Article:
We still passed those scenic spots that brought visitors from other parts of China to this place but this time the landscape had taken on a new significance for me. I realized that those were not the reason for our coming. And when I thought about the people I had just met in the village made of stones, I couldn’t help but feel a profound sympathy for them. It’s true that they do adapt and survive even in most difficult conditions in the countryside but they are grateful for the little help and friendships extended to them from well-meaning people. It is through mutual help and cooperation that hardship can be overcome or at least difficulties in life can be bearable. It is for families like that of Mr. Liu that the work of Matt, Nora and Thomas has made a lot of difference.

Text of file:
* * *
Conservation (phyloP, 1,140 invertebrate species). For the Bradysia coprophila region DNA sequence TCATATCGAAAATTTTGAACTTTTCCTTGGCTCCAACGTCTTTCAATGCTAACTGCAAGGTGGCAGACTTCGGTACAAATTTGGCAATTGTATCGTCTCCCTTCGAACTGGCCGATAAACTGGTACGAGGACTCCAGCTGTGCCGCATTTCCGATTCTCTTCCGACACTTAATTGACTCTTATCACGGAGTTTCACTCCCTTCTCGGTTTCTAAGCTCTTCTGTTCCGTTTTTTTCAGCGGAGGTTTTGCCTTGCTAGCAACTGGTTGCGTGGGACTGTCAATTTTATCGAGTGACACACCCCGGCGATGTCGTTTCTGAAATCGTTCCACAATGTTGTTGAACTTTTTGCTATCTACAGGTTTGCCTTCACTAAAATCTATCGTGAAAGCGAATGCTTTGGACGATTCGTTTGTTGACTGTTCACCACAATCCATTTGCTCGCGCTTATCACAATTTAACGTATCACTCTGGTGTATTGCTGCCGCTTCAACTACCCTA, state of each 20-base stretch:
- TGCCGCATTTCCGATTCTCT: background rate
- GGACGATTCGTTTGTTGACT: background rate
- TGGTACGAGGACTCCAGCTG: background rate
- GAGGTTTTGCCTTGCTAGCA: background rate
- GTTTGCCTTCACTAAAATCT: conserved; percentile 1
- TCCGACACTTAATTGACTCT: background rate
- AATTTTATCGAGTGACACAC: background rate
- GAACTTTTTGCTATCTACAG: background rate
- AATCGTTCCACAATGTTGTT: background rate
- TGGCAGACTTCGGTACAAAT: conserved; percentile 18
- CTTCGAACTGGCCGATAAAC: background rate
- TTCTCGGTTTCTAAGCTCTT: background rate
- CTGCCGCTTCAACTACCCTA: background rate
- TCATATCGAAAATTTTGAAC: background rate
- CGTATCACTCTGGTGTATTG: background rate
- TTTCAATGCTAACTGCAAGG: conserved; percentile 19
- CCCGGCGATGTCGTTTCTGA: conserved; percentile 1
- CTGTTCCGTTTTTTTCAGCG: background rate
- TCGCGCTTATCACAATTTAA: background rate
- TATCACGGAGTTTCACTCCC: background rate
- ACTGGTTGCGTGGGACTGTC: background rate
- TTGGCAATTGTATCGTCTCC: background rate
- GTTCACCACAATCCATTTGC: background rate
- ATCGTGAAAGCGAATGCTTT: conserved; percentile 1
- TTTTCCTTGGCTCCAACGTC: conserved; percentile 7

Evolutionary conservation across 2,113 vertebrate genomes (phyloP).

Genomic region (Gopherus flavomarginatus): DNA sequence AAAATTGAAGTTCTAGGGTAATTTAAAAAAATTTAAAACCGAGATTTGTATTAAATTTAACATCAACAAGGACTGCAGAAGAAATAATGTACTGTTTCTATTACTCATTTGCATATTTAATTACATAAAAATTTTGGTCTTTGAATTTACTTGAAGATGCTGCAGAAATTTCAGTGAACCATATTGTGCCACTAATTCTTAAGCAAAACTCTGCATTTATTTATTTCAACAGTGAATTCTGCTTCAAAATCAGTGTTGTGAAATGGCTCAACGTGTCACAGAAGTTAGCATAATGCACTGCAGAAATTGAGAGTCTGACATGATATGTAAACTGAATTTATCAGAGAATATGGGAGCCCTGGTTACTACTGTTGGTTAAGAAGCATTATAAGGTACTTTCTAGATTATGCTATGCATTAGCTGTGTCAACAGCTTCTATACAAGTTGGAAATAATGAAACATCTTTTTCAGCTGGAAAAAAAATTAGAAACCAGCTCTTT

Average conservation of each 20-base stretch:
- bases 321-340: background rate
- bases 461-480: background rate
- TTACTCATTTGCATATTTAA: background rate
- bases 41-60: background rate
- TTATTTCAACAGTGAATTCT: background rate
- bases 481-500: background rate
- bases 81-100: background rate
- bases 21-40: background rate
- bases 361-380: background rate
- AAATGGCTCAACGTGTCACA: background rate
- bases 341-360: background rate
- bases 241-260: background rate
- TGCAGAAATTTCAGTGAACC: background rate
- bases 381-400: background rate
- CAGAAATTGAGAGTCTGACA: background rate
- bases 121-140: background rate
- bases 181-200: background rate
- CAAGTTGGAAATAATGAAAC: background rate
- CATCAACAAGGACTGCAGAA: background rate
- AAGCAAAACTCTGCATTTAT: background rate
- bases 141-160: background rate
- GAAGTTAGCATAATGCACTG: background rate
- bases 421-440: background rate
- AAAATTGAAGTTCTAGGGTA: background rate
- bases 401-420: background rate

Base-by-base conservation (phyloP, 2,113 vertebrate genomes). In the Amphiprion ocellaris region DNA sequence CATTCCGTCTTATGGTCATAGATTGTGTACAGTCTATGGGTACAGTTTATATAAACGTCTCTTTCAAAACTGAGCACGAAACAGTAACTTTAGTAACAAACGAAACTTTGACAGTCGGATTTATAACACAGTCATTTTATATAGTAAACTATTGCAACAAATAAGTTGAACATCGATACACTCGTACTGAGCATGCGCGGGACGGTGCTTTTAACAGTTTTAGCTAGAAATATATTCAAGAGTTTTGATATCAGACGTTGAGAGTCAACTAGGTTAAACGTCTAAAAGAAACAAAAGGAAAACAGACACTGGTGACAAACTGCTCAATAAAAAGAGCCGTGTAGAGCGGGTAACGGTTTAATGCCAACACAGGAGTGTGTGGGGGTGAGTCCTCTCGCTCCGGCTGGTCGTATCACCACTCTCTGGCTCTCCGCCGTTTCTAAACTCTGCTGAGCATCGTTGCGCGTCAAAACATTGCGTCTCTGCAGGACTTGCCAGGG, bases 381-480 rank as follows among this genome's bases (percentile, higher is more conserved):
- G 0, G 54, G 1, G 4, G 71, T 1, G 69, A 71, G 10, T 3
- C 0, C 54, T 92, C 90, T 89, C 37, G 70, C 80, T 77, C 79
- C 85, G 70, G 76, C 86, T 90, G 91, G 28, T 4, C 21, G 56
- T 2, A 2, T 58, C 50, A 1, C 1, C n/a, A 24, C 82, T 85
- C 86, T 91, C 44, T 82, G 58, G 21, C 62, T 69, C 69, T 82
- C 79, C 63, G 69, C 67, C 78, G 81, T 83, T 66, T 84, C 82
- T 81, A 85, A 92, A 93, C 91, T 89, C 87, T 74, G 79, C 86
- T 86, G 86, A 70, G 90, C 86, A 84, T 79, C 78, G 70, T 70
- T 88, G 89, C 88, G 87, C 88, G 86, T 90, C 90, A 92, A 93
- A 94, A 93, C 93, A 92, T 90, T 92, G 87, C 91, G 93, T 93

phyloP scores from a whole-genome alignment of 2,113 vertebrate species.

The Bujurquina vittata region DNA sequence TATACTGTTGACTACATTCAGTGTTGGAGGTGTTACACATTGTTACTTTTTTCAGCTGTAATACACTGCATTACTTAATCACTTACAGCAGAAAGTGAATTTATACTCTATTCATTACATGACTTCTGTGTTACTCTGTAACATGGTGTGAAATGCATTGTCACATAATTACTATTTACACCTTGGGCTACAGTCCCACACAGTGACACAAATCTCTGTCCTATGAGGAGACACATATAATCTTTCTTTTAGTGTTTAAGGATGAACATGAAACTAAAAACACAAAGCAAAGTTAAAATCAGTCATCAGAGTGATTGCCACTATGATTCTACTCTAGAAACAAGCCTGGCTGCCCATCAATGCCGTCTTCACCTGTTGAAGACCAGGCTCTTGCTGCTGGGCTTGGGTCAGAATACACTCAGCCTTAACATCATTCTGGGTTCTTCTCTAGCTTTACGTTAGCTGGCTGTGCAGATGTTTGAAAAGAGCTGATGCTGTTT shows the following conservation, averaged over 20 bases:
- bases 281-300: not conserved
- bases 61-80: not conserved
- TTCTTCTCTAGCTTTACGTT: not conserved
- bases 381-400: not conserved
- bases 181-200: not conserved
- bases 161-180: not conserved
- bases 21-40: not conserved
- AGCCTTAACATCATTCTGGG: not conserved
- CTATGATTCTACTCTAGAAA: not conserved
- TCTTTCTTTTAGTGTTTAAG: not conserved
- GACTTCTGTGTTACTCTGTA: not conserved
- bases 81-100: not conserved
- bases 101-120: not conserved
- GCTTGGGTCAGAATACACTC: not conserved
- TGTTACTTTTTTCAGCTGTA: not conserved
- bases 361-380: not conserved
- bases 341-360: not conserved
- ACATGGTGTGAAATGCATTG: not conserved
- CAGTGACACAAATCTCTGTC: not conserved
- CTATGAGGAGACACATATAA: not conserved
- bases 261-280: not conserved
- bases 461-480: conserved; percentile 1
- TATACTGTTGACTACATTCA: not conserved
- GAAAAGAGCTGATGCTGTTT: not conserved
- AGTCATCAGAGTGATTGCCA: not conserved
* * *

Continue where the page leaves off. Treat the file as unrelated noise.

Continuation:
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Thursday, 14 May 2009

Baoyu: A farm where it feels like home

‘Laonongfulehuocun’ (老農夫樂活村) is located in the countryside of Sanzhi. This ecological farm is a very pleasant place to spend one’s day, but most of all, it is a place which opens up opportunities for handicapped people.

Professor Luo had the idea a couple of years ago to open a place where handicapped people could work and be more recognized socially by Taiwanese society.

As she recalled the first time she met Baoyu, she said : « Baoyu gave me a strong impression. Despite her difficulties to walk, she is a woman full of energy and is eager to participate in the life of the association. Baoyu’s decision to stay and work here is a very good example of how our association works, and it is at the same time a very positive experience for her and for the association. »